Speakers summarised their experiences of the dozens of e-tax audits and the preparation and transmission of reports from to the tax authorities using SAF-T.
"To date, around 5,700 firms have submitted their VAT returns on the SAF-T, said Wieslaw Jasinski, undersecretary of state in the Ministry of Finance and general inspector of Treasury Control, who was the guest of honour at the event. Mr Jasiński shared insights arising from the first experiences, which have not always been positive.
A survey conducted among business taxpayers, carried out by accountancy software provider Sage has shown that up to 60% of the control files sent may contain errors. Almost half of taxpayers admitted to a lack of certainty as to whether or not the files they generated and then sent to the tax authorities contained errors.
Mr Jasiński was accompanied by deputy director of the Department of Fiscal Control in the Ministry of Finance, Przemyslaw Krawczyk, who pointed out that thanks to SAF-T, the ministry now has quicker access to information than Poland’s central statistical office, which means that anomalies can be caught much quicker. Mr Krawczyk spoke in detail about future updates to the SAF-T. which are to be implemented by January 2018. During a short panel discussion, there was question from the audience as to whether the Ministry intends to exclude foreign business entities from reporting using SAF-T. Mr Krawczyk pointed out that the legislation does not provide for exemptions from the compulsory use of SAT-T.
From the discussions arising during the conference and from the research carried out by Sage, it is clear that the process of implementing SAF-T in companies is not always easy, simple or enjoyable. Statistics show that for almost half of companies (47%), a major challenge was the short time to given to prepare for the new requirements. And for small- and medium-sized businesses, which are also obliged to report using SAF-T, this time is also shrinking fast – they must be ready to reporting their VAT records using SAF-T in three months.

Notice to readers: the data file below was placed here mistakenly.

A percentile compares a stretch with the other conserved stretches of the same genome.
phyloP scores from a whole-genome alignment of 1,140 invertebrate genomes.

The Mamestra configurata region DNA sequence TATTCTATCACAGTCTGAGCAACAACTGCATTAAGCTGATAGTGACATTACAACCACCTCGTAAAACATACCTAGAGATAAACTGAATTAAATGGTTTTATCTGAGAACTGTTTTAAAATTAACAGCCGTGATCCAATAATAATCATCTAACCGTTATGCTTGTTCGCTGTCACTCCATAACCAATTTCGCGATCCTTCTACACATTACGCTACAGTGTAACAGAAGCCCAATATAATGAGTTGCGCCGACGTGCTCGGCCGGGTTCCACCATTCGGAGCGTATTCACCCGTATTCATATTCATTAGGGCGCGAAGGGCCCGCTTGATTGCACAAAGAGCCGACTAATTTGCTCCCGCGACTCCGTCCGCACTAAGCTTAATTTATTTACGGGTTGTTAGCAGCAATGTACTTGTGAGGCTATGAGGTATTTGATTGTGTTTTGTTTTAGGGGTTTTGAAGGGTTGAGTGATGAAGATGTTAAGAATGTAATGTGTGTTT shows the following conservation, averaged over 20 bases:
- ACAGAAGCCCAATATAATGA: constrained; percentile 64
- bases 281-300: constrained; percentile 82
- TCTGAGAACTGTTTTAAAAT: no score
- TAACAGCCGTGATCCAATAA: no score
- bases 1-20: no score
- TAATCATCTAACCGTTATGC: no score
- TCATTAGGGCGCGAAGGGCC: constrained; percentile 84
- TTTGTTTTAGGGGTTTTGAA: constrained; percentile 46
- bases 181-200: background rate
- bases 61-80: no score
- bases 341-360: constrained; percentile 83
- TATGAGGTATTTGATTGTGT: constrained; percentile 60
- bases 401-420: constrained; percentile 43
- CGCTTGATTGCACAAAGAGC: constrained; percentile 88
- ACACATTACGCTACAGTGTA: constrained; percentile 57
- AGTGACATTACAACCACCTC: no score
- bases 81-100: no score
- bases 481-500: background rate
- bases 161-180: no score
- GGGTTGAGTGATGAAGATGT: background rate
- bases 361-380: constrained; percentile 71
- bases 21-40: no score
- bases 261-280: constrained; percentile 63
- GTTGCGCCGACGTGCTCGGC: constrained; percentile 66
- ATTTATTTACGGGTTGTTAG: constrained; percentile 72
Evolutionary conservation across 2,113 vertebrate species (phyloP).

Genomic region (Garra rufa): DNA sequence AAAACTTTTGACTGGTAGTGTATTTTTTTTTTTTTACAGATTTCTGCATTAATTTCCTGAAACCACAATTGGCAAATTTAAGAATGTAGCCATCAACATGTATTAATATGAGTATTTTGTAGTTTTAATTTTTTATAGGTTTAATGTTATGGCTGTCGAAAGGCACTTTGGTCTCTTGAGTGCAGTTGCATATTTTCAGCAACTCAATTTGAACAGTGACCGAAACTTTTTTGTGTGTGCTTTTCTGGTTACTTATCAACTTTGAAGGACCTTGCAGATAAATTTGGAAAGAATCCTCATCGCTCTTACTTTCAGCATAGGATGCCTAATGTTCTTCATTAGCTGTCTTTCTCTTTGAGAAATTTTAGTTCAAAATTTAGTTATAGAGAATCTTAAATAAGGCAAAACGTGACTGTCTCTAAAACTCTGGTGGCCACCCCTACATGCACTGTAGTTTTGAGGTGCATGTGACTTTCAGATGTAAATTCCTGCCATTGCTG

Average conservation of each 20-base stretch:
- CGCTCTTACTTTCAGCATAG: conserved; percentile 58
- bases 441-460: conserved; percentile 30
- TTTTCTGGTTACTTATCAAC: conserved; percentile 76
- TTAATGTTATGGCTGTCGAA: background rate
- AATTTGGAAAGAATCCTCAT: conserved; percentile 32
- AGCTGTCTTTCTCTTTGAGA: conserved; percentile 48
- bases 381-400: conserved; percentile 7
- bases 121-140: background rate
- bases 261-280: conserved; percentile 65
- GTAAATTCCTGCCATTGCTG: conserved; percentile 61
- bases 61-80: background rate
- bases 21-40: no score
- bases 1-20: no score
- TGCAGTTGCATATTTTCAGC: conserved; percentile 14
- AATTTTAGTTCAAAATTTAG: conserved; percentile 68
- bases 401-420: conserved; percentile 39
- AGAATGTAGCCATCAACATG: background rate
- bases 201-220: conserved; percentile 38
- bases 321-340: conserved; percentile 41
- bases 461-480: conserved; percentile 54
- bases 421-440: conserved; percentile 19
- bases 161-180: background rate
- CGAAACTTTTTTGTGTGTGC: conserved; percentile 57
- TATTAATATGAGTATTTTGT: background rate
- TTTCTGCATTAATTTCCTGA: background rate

Entities that have already learnt how to create SAF-T files have encountered further obstacles. For 21% of respondents, sending reports for e-audits proved problematic, while almost a quarter of taxpayers admitted that for them the greatest difficulty was to merge large amounts of data into one file.
No wonder, then, that the vast majority of companies admitted that the preparation, implementation and support processes associated with SAF-T requires external support. Few large companies are able to cope with such a complicated process. And yet a huge number of small- and medium-sized businesses, who will be obliged to file their VAT returns using SAF-T from 1 January, will find that the closer they get to the deadline, the more difficult it will be for them to find a suitable partner to help them through this process.
Therefore SMEs should prepare for SAF-T implementation as soon as possible. Every day’s delay increases the risk of the process going wrong, which in turn is associated with the threat of severe criminal sanctions.